Energy > AG Speaking Energy > CFTC Likely Will Not Move Forward on Controversial Proposal to Allow Private Claims for Fraud and Market Manipulation in FERC-Regulated Organized Electric Markets
16 Sep '16

In May 2016, the Commodity Futures Trading Commission (CFTC) proposed an amendment to a 2013 order concerning regional transmission organization (RTO) and independent system operator (ISO) organized electric markets that would allow private plaintiffs to bring lawsuits for fraud and market manipulation under the Commodity Exchange Act (CEA). As we previously explained,1 the proposal would have had profound implications for all RTO and ISO market participants. Most directly and immediately, the proposal would have significantly increased litigation risk for market participants by allowing private plaintiffs to bring fraud and market manipulation claims with respect to conduct occurring in FERC-regulated2 organized electric markets—seemingly inconsistent with Congress’ intent in prohibiting such private claims from being brought under the FERC-administered Federal Power Act (which contains similar fraud and market manipulation prohibitions). But the proposal had many other potential consequences, including regulatory uncertainty that could be caused by CEA claims based on conduct that complied with applicable FERC regulations and market rules. As explained below, it now appears that the CFTC is not likely to adopt the proposal.

While the CFTC likely expected the proposal to garner opposition from some segments of industry, the agency probably did not anticipate how widespread and forceful the opposition would be—especially from Congress. The comments received in response to the proposal reflect significant opposition from a wide range of stakeholders, including traditional utilities, merchant generators and traders, the public power sector, the ISOs and RTOs, and consumer representatives. In addition, FERC staff and the Public Utility Commission of Texas (PUCT) both opposed the proposal. The proposal also raised concerns in both houses of Congress. On June 24, 2016, the Chairman and Ranking Member of the House Committee on Energy and Commerce sent a letter to CFTC ChairmanMassad expressing concerns about the proposal and requesting a briefing on it. On September 1, 2016, the Chairmen and Ranking Members of both the Senate Committee on Energy and Natural Resources and the Senate Committee on Agriculture, Nutrition and Forestry wrote to CFTC ChairmanMassad expressing similar concerns. In April, prior to the CFTC issuing the proposal, but while it was considering the same issue in connection with one particular RTO market, Sen.Boozman (who serves as Chairman of the Senate Appropriations Committee’s Subcommittee on Financial Services and General Government and also on the Committee on Agriculture) included a bipartisan amendment in the Committee on Agriculture’s markup of the CFTC reauthorization bill that would require ISO and RTO exemptions to include exemptions from private rights of action.3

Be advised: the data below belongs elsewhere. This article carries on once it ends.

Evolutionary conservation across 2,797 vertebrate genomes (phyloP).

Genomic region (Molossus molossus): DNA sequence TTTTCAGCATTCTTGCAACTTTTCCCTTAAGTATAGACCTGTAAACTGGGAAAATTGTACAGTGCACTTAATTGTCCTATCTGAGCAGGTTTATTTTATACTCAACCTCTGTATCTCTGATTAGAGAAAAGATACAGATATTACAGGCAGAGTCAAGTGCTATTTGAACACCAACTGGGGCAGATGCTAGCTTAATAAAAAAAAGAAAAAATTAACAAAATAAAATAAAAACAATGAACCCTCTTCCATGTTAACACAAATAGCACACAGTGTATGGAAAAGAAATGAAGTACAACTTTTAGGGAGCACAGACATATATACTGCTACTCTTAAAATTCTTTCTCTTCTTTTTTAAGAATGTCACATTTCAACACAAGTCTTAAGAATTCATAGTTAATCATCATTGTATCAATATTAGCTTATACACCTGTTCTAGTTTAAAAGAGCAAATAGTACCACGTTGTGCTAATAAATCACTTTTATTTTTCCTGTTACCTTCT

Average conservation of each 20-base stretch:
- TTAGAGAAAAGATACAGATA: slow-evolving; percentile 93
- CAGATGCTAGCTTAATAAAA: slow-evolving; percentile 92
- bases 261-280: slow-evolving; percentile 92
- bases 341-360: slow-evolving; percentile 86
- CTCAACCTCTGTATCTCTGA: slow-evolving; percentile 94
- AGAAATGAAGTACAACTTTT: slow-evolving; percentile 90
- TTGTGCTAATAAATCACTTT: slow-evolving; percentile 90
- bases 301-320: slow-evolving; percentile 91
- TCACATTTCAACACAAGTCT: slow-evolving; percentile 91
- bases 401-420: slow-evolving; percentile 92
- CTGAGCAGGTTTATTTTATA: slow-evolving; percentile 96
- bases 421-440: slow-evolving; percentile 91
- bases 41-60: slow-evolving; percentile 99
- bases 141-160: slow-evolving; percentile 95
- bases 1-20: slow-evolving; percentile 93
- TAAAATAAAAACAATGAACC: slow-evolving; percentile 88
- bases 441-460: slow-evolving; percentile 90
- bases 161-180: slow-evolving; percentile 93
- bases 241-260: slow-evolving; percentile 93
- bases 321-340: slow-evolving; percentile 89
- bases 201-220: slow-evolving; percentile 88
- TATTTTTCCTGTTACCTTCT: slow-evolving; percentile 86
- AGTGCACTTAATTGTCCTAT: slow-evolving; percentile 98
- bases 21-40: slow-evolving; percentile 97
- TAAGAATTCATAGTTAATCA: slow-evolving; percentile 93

On September 13, 2016, Chairman Massad responded to these congressional concerns in the form of a letter to Sen. Boozman, noting that, “after careful review of the issue and comments submitted,” he “plan[ned] to recommend to the Commission that the final order exempt RTOs and ISOs from all private rights of action” under the CEA. Chairman Massad further noted that he found concerns raised by commenters with respect to the potential consequences that private actions could create within FERC and PUCT-regulated markets to be “valid concerns.”  Chairman Massad reiterated that the CFTC will retain its own authority to pursue fraud and manipulation within ISO and RTO markets.

The CFTC’s apparent change of course is a welcome development for ISO and RTO market participants and other stakeholders—avoiding additional regulation and regulatory uncertainty in the already heavily regulated organized electric markets.    



1
 Our prior article discusses the relevant background, including the CFTC’s post-Dodd Frank jurisdiction over certain ISO and RTO transactions, and how the CFTC has exempted ISO and RTO transactions from many of the requirements of the CEA.

2 One organized electric market covered by the proposal, ERCOT, is subject to regulation by the PUCT rather than FERC.

3 Although the CFTC, at the time, had not yet issued the proposed amendment to the 2013 ISO/RTO exemption order, as discussed in our prior article, it was considering the same issue in connection with an exemption requested by Southwest Power Pool—an RTO that was not subject to the 2013 exemption order.